Category: LGBTIQ

August 2014 – Constitutional Court dismisses the Anti-Homosexuality Bill, Uganda

The Ugandan Constitutional Court dismissed the Anti-Homosexuality Bill asserting it had been unlawfully passed by parliament.  The Court said that technically the vote cast on the Bill lacked the necessary quorum to have been passed into law, meaning that the Bill was invalid. The Bill which was introduced to parliament in 2009, and signed into law in February of 2014 impacted the lives of homosexual people in Uganda, but also trans and intersex people’s lives were in danger.

February 2014 – Parliament passes the Anti-Homosexuality Bill, Uganda

The Ugandan parliament passes the Anti-Homosexuality Bill criminalizing any sexual acts and relations between people of the same sex. The maximum sentence for such offenses would be the death penalty or life imprisonment. In the few years build-up before the Bill was signed into law, although with language using “gays” and “homosexuals”, the prospect and the eventual implementation impacted also trans and intersex people. The Bill was first introduced in 2009.

May 2007 – ILGA establishes a Pan African ILGA (PAI)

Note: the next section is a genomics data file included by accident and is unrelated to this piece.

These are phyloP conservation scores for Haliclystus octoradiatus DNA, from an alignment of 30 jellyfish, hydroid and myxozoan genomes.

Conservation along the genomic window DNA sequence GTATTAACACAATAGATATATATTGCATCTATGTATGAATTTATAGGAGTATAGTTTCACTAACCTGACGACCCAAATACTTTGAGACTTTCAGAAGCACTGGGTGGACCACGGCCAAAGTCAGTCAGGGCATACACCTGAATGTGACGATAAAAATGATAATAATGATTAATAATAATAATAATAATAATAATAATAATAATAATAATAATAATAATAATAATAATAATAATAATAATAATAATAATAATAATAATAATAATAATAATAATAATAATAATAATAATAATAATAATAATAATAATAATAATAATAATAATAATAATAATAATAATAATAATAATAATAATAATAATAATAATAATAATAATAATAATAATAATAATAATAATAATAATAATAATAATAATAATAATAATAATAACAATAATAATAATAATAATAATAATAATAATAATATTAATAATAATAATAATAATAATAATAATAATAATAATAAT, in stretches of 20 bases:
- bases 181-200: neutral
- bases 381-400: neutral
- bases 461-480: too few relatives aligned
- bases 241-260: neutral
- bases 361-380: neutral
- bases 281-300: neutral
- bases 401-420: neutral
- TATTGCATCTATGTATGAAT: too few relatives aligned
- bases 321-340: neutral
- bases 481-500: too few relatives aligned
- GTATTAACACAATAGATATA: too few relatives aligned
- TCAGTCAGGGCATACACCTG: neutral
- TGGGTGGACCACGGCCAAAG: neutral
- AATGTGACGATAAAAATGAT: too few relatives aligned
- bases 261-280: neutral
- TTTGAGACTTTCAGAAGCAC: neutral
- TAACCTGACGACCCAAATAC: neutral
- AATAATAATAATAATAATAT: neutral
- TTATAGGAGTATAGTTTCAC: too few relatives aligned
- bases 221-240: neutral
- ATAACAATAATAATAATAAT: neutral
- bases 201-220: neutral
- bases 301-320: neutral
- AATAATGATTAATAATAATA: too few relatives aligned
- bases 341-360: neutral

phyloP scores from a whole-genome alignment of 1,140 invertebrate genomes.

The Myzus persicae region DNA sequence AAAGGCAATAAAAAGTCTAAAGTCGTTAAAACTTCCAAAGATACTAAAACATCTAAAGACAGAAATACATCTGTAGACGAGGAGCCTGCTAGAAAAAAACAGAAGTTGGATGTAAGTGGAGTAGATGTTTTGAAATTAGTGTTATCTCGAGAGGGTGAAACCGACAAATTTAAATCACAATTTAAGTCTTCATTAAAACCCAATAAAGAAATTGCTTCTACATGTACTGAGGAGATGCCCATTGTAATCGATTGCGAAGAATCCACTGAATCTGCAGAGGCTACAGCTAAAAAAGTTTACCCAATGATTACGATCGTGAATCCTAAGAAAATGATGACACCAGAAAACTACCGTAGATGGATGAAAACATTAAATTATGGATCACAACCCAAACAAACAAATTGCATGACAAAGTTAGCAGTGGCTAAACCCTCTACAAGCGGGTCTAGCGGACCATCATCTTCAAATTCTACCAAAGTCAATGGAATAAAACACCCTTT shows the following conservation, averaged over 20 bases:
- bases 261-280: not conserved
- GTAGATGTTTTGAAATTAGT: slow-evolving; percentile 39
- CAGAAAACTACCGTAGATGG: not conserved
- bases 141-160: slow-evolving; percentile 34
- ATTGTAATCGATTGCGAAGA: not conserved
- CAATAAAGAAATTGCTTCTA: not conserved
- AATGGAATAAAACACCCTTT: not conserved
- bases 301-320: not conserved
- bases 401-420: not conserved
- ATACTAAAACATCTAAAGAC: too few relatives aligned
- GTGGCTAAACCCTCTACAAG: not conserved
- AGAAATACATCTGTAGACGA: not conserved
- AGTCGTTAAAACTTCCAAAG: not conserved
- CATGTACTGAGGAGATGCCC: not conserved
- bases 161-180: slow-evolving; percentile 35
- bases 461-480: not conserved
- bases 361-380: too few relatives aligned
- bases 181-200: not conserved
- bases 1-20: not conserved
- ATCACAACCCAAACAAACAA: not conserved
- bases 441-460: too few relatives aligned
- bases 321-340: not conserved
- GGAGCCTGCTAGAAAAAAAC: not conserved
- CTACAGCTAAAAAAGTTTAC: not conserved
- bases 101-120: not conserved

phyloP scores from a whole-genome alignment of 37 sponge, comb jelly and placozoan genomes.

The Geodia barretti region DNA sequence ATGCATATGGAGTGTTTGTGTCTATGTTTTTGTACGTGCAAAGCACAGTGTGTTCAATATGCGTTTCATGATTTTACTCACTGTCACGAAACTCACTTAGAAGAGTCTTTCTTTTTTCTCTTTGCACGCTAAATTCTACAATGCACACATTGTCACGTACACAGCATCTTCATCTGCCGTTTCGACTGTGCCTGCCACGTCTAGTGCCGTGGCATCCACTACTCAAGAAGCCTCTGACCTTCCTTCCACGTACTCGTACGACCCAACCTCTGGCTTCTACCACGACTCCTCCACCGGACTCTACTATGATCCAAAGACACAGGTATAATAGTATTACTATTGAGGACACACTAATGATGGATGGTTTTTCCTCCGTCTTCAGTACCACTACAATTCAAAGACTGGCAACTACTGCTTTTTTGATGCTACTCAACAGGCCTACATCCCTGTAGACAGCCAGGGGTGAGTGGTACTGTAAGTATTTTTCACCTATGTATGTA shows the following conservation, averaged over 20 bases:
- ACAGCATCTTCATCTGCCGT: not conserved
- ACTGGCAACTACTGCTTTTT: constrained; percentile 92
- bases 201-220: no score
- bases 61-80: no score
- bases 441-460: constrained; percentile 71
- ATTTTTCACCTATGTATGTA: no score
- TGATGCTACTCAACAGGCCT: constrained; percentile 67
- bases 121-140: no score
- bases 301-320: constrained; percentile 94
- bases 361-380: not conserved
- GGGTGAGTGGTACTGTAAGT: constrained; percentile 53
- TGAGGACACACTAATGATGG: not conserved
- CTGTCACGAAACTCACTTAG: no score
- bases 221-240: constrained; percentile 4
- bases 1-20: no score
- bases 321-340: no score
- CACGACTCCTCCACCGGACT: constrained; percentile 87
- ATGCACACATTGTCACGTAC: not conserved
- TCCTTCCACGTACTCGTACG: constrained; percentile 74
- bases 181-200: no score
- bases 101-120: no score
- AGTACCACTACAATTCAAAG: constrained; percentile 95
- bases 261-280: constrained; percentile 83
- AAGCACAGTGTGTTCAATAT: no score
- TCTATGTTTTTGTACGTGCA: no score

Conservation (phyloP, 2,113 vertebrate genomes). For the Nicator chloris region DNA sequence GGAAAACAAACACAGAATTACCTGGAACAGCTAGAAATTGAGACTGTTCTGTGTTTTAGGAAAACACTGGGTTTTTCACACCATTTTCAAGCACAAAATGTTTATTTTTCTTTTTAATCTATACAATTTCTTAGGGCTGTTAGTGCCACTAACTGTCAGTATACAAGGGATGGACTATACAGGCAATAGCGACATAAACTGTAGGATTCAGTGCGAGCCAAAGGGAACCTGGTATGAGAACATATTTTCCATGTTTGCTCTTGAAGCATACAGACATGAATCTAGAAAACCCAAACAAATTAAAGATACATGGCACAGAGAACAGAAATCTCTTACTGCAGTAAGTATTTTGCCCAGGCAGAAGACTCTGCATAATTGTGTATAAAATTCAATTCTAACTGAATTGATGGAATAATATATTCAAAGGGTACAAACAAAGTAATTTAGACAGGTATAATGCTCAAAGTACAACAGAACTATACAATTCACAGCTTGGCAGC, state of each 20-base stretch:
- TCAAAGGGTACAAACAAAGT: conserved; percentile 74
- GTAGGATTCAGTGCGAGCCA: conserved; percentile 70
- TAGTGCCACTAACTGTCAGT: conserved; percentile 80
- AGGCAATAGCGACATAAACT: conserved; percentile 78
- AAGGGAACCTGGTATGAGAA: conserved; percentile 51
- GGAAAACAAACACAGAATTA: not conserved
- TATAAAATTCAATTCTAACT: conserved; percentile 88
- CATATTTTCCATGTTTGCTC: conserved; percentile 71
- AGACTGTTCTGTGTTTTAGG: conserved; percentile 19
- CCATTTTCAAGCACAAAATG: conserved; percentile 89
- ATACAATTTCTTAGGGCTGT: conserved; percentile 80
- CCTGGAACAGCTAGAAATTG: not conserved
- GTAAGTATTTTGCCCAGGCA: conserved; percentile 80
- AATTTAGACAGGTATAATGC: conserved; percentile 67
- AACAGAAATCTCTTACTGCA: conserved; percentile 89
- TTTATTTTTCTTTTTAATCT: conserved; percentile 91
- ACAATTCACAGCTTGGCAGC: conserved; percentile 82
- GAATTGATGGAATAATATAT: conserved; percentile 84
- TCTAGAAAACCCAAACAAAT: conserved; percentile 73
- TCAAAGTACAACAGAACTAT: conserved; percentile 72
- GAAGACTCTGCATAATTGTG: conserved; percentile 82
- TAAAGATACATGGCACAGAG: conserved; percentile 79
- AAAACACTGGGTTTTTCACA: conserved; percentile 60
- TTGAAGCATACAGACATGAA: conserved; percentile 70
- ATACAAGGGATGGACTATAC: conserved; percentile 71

The International Lesbian and Gay Association (ILGA) hosted a conference in Johannesburg, with the aim of establishing a Pan Africa ILGA (PAI). The African caucus had to determine the ILGA-Africa constitution and one of the decisions was to establish the number of board members and representation. At first, there was a motion that there should be 10 board members, 2 each from North, South, East, West, and Central African regions, as the continent is huge and diverse in cultures, experiences, and issues, and giving attention to diversity was one way to ensure regional representation. The caucus also decided that each region should be represented by board members who are equally divided between Gays and Lesbians.  At this point, a handful of activists advocated for the inclusion of one more board member, who could be from any region, but who identifies as trans or intersex.  This motivation influenced the PAI board to make the decision to expand the board by one more position which was mandated to be occupied by either a trans or intersex person. At that stage, there were not many outspoken, self-identified trans or intersex activists on the continent of Africa and as a trans activist, Liesl Theron, although not identifying as trans or intersex, was nominated for that position.  After robust deliberations with other activists at the meeting, Liesl agreed to accept the nomination on the condition that her position on the board had to be a temporary one in order to give the PAI board 1 year of time to search for an activist who identifies as trans or intersex, to take over the position from her irrespective of the actual length of board term stated in the Constitution of the PAI.  This created lengthy deliberations during the setting-up of the Pan-Africa Ilga meeting, as the Constitution had to be in line with other regional Constitutions (i.e. term of Board members and regional representation), and the inclusion of an additional board position to ensure trans or intersex representation was a milestone achievement.  Liesl resigned from the board in March 2008.